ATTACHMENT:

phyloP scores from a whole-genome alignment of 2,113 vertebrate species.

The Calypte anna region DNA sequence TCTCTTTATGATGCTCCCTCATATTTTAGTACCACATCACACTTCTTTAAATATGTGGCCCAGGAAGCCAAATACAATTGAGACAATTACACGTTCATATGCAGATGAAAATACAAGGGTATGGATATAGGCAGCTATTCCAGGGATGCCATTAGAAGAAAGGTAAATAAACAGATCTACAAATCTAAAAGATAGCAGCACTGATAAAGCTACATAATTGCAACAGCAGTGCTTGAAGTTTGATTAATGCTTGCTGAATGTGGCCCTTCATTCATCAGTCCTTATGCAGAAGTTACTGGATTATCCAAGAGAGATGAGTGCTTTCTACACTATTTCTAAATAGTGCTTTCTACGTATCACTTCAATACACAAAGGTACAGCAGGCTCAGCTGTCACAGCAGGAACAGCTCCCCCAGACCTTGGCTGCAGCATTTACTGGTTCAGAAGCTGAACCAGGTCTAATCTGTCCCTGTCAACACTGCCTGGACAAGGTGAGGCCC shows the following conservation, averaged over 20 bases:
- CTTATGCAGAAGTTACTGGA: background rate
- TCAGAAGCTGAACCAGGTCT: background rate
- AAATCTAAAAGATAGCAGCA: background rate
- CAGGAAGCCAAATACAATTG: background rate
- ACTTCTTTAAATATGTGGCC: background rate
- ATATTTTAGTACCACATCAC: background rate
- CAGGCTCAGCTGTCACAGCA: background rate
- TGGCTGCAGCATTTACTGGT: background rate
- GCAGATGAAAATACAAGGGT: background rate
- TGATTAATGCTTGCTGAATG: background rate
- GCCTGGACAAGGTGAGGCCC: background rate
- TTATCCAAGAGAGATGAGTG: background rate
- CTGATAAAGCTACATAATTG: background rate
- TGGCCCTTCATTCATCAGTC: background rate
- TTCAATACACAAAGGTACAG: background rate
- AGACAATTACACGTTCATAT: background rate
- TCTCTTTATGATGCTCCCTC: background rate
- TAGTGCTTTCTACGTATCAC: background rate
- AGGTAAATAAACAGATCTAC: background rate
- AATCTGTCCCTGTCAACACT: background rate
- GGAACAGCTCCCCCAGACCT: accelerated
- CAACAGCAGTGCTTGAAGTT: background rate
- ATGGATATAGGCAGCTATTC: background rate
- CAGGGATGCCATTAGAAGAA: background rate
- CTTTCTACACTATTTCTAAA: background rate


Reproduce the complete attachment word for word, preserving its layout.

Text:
phyloP scores from a whole-genome alignment of 2,113 vertebrate species.

The Calypte anna region DNA sequence TCTCTTTATGATGCTCCCTCATATTTTAGTACCACATCACACTTCTTTAAATATGTGGCCCAGGAAGCCAAATACAATTGAGACAATTACACGTTCATATGCAGATGAAAATACAAGGGTATGGATATAGGCAGCTATTCCAGGGATGCCATTAGAAGAAAGGTAAATAAACAGATCTACAAATCTAAAAGATAGCAGCACTGATAAAGCTACATAATTGCAACAGCAGTGCTTGAAGTTTGATTAATGCTTGCTGAATGTGGCCCTTCATTCATCAGTCCTTATGCAGAAGTTACTGGATTATCCAAGAGAGATGAGTGCTTTCTACACTATTTCTAAATAGTGCTTTCTACGTATCACTTCAATACACAAAGGTACAGCAGGCTCAGCTGTCACAGCAGGAACAGCTCCCCCAGACCTTGGCTGCAGCATTTACTGGTTCAGAAGCTGAACCAGGTCTAATCTGTCCCTGTCAACACTGCCTGGACAAGGTGAGGCCC shows the following conservation, averaged over 20 bases:
- CTTATGCAGAAGTTACTGGA: background rate
- TCAGAAGCTGAACCAGGTCT: background rate
- AAATCTAAAAGATAGCAGCA: background rate
- CAGGAAGCCAAATACAATTG: background rate
- ACTTCTTTAAATATGTGGCC: background rate
- ATATTTTAGTACCACATCAC: background rate
- CAGGCTCAGCTGTCACAGCA: background rate
- TGGCTGCAGCATTTACTGGT: background rate
- GCAGATGAAAATACAAGGGT: background rate
- TGATTAATGCTTGCTGAATG: background rate
- GCCTGGACAAGGTGAGGCCC: background rate
- TTATCCAAGAGAGATGAGTG: background rate
- CTGATAAAGCTACATAATTG: background rate
- TGGCCCTTCATTCATCAGTC: background rate
- TTCAATACACAAAGGTACAG: background rate
- AGACAATTACACGTTCATAT: background rate
- TCTCTTTATGATGCTCCCTC: background rate
- TAGTGCTTTCTACGTATCAC: background rate
- AGGTAAATAAACAGATCTAC: background rate
- AATCTGTCCCTGTCAACACT: background rate
- GGAACAGCTCCCCCAGACCT: accelerated
- CAACAGCAGTGCTTGAAGTT: background rate
- ATGGATATAGGCAGCTATTC: background rate
- CAGGGATGCCATTAGAAGAA: background rate
- CTTTCTACACTATTTCTAAA: background rate